Archive for October 27, 2010

Open Health Informatics – Challenge Paper

At a time when the NHS is facing radical change and is seeking opinions on how to push back on the centralised approach to IT that has been adopted since 2003, this Challenge Paper is designed as a proposal for a fresh approach to NHS IT. We welcome responses, or indeed counter-challenges, to its content.

Read the full paper here.

Executive Summary

The NHS is just emerging from a decade of wasted opportunity in the development of clinical information systems, particularly Electronic Health Records.

The National Programme for IT was a centralised approach to information sharing that has failed on a number of levels. This has delayed the introduction of new systems, weakened the commercial supplier base and disheartened many IT professionals in the service. The NHS needs a fresh approach to clinical IT.

Some have called for the use of more open source software, and it is true that open source and open standards can go some way towards providing long term solutions for the NHS.

Putting good quality toolkits into the hands of developers at the grass roots of informatics in the NHS could help to harness the enthusiasm of local clinicians and developers, channelling their solutions towards interoperable, extensible systems built using open standards and open source.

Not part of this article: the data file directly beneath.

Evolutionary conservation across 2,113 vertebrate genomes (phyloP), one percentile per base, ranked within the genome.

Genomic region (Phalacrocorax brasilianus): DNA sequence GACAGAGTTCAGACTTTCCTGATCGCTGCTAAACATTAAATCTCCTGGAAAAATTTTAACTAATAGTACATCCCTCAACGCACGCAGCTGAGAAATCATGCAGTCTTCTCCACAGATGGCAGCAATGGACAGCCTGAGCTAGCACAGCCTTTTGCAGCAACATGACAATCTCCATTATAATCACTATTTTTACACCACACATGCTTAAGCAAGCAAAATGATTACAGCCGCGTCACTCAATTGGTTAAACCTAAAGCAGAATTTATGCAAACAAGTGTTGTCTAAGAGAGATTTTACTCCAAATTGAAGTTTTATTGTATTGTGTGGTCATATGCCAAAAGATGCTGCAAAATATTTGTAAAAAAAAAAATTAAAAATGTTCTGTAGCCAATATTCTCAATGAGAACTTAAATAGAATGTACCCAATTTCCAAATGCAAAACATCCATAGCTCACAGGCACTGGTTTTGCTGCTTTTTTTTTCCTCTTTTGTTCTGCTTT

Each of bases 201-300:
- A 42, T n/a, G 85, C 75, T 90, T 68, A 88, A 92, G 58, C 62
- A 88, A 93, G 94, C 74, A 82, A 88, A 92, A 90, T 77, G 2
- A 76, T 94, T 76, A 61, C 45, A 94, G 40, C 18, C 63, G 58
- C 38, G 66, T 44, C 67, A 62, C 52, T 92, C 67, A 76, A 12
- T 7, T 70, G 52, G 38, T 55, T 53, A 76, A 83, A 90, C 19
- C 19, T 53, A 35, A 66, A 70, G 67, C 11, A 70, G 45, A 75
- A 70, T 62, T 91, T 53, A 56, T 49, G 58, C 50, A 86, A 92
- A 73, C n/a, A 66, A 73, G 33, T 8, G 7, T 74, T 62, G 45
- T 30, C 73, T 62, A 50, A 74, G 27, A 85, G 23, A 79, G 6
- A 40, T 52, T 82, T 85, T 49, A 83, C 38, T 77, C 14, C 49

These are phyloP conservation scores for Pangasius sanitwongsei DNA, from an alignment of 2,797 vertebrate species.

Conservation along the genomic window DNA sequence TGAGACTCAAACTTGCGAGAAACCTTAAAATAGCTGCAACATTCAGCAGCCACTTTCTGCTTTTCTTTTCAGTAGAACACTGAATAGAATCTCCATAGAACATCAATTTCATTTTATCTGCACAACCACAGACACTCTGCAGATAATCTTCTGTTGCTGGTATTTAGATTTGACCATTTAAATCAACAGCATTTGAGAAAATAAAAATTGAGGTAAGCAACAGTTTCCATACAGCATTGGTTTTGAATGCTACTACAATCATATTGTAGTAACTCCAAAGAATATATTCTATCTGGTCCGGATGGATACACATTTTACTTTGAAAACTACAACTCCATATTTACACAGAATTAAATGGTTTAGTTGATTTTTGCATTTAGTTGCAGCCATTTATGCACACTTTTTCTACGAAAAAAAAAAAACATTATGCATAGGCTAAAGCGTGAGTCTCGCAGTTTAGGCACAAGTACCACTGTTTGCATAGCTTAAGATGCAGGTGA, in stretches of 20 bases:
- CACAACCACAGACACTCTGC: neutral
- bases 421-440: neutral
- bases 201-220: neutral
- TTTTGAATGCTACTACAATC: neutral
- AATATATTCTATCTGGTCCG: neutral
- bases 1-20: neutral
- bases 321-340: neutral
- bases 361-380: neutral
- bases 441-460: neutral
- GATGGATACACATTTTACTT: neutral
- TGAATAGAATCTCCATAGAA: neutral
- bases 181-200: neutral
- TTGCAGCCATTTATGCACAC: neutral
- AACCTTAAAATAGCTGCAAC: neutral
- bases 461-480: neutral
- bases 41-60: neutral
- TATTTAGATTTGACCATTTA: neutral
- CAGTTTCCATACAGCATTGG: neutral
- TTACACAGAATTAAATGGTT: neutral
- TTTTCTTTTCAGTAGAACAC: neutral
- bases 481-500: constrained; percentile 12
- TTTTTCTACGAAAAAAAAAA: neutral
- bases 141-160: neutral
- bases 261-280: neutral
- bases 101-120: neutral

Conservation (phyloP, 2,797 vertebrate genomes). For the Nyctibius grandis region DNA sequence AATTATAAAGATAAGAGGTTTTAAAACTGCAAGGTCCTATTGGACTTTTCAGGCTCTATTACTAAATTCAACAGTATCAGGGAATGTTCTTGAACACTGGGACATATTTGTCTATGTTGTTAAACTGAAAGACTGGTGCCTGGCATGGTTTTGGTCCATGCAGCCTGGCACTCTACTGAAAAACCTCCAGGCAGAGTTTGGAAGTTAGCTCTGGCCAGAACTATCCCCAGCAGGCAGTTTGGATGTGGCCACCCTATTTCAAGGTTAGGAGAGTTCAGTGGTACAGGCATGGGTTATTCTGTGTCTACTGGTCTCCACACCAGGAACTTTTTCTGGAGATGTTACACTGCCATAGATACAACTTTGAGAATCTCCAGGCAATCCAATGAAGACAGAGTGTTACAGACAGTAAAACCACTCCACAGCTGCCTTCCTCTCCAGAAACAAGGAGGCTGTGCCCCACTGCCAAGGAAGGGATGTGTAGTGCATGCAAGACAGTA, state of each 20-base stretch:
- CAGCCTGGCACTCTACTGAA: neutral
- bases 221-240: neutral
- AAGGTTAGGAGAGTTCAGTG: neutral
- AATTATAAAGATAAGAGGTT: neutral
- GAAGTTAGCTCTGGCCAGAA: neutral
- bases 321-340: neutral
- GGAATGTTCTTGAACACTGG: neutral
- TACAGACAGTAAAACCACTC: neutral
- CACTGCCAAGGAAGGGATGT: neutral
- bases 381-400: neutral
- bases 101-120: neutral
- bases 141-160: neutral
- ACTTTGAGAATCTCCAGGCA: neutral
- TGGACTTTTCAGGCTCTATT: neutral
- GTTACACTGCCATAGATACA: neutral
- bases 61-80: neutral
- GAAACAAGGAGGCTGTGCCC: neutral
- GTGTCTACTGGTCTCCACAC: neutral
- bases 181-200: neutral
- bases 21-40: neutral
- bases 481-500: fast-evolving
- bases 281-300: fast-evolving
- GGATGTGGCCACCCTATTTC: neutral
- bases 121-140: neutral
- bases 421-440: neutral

But just introducing open source software risks repeating many of the mistakes that have dogged the National Programme – lack of involvement of practitioners, protection of the vested interests of product vendors, reliance on large-scale service providers and over-complicated solutions to immediate and very practical problems.

Open Health Informatics introduces two new dimensions to the open standards / open source landscape. Firstly, the use of open interfaces so that every component of a solution can be plugged in and out at will, enabling a ‘best of breed’ approach to open source and eliminating, once and for all, the product-centric culture that has held back the NHS.

Secondly, the use of open development processes – agile development that involves users and other stakeholders at every step of the way. Agile, open processes also eliminate the pretence that users know exactly what they want at the start of development, or that the solution provider knows exactly how to deliver it.

Using open source and open standards can solve some of the problems in the delivery of information systems for the NHS; also using open interfaces and open development processes can ensure that the next generation of systems delivers the effective solutions that service users will demand.